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Microbiology test result reporting times and association with outcomes of adults hospitalised with unspecified pneumonia: a data linkage study.
  • Anil Shrestha,
  • Andrew Georgiou,
  • Nasir Wabe
Anil Shrestha
Australian Institute of Health Innovation

Corresponding Author:[email protected]

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Andrew Georgiou
Centre for Health Systems and Safety Research, Australian Institute of Health Innovation, Macquarie University
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Nasir Wabe
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Background: Pneumonia is one of the leading causes of mortality and morbidity worldwide. Microbiology tests play a critical role in the diagnosis of pneumonia. Our study aimed to determine microbiology result reporting times and evaluate its association with outcomes of adult patients (≥18 years) hospitalized with pneumonia. Methods: A 3-year (2016-2018) retrospective cohort study in six hospitals in New South Wales, Australia. Study data were obtained by linking hospital and laboratory system databases. Result reporting times including time from admission to the first and the last microbiology test results were determined. The outcome measures were hospital length of stay (LOS) and in-hospital mortality. We fit median and logistic regression to evaluate the association of time-to-first microbiological result with hospital LOS and in-hospital mortality respectively. Results: A total of 6,298 patients met the inclusion criteria. Of these, 85.3% (n=5,375) ordered at least one microbiology test. The top 5 microbiology tests were blood culture, urine culture, respiratory polymerase chain reaction (PCR), urine antigen and sputum culture. The median time-to-first microbiology result was 26 hrs while the median time-to last test result was 144 hrs. The rate of in-hospital mortality was 5.9% (n=371). After adjusting for confounders, every 5 hrs increase in the time to-first microbiology test was associated with an increase of 3.9 hrs in the median hospital LOS [95% Confidence Interval (CI), 3.5 to 4.3; P<0.001]. There was no association between time-to-first microbiology result and in-hospital mortality (OR 1.01; 95% CI 1.00-1.02; P=0.122). Conclusion: Time-to-first microbiology result reporting was significantly associated with hospital LOS but not with in-hospital mortality. Further research should be conducted to understand if improving result reporting times can reduce the length of hospital stay of patients. Key words: Microbiology diagnostics; Test result reporting; Pneumonia; Diagnostic informatics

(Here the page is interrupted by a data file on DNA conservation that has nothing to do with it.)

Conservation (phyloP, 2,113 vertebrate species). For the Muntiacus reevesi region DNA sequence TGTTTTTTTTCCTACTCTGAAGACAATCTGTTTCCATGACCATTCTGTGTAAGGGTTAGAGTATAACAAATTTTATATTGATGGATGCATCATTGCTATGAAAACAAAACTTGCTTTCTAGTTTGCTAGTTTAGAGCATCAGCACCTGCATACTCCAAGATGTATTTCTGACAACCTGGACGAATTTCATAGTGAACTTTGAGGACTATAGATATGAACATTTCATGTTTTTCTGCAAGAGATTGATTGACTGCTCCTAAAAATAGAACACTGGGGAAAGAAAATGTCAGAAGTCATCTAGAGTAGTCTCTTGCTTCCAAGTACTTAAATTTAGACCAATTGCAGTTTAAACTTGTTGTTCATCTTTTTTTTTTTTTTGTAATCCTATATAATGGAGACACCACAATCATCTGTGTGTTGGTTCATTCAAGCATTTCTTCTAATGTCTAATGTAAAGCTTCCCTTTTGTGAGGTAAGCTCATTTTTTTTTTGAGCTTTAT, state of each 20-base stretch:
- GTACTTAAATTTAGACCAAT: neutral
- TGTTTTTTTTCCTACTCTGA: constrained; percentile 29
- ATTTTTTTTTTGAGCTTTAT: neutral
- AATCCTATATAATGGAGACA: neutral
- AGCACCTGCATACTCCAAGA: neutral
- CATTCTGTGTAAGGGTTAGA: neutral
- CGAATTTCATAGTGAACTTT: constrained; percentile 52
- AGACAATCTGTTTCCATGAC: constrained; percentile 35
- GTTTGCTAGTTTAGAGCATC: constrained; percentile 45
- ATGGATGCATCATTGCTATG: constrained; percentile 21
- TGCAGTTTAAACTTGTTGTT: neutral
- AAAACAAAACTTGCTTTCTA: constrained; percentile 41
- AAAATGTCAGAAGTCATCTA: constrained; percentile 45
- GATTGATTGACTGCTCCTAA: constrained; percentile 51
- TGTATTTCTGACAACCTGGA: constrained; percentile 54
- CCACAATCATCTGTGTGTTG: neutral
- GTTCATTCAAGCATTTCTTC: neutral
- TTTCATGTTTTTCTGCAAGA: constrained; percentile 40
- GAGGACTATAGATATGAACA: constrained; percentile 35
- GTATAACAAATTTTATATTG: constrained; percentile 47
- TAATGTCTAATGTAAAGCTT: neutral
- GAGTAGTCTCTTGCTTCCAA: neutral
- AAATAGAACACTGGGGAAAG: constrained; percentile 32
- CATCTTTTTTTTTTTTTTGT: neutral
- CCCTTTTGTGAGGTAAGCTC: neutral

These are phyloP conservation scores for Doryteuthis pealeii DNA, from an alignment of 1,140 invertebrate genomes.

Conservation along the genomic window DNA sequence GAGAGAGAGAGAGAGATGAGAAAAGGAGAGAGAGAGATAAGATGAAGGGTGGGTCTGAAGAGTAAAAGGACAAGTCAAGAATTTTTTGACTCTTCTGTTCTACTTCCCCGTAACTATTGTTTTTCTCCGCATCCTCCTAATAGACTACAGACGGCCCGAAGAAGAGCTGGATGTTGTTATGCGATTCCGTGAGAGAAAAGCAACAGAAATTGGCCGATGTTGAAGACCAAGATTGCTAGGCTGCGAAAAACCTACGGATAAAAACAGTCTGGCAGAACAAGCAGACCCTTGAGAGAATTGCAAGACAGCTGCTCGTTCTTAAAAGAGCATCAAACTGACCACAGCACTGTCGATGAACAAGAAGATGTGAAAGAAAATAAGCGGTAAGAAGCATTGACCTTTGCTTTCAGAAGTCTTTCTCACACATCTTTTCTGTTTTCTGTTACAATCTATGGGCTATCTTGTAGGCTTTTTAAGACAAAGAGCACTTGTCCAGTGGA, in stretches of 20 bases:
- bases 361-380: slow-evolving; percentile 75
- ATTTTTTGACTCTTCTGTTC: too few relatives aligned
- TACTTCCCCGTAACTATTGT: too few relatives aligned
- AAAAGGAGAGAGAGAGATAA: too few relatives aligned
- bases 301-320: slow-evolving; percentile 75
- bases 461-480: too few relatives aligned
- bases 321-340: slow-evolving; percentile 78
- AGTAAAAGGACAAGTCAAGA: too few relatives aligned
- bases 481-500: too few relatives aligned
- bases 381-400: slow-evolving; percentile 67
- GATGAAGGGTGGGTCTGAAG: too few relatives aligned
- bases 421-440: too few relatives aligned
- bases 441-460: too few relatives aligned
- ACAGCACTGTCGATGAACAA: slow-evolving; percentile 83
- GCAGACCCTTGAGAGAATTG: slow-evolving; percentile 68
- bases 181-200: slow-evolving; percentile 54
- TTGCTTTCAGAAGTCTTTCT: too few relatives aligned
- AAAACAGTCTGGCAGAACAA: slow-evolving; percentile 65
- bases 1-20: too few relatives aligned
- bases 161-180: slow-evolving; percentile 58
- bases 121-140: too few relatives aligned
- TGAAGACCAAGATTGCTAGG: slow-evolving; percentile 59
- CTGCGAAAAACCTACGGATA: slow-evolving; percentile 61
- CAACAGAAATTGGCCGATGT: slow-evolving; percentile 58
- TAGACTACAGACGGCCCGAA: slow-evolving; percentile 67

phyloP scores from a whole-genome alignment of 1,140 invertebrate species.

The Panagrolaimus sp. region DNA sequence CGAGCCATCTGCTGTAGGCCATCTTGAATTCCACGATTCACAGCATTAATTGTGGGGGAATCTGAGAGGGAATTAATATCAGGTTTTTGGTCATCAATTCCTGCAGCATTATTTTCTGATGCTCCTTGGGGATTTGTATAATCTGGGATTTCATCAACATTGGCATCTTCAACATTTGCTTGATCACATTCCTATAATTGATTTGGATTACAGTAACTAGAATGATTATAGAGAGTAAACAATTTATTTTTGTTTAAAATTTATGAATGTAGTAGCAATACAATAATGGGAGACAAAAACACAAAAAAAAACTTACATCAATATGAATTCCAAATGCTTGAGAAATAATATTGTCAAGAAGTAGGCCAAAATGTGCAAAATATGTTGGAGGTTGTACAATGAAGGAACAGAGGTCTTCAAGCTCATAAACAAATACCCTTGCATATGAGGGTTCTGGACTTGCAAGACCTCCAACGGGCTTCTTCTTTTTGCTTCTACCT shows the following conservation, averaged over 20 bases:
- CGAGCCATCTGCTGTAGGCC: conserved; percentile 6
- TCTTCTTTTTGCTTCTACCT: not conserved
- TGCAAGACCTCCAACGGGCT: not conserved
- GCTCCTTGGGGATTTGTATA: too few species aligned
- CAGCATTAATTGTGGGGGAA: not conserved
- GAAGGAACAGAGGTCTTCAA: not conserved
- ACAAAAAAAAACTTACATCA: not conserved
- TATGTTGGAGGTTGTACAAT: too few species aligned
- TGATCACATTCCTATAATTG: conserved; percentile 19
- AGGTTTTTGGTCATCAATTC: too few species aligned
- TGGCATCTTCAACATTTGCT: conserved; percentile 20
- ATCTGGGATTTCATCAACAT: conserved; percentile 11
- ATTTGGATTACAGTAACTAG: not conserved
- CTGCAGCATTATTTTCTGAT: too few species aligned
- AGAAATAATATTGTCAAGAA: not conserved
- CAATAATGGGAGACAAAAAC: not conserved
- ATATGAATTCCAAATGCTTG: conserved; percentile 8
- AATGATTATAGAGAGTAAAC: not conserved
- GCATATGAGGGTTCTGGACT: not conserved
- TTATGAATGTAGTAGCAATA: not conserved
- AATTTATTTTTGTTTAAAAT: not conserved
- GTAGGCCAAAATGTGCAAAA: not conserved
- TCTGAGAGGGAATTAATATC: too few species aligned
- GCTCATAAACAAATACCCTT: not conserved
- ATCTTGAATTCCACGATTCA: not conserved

20 Jun 2021Submitted to International Journal of Clinical Practice
22 Jun 2021Assigned to Editor
22 Jun 2021Submission Checks Completed
07 Aug 2021Reviewer(s) Assigned
16 Aug 2021Review(s) Completed, Editorial Evaluation Pending
19 Sep 2021Editorial Decision: Revise Minor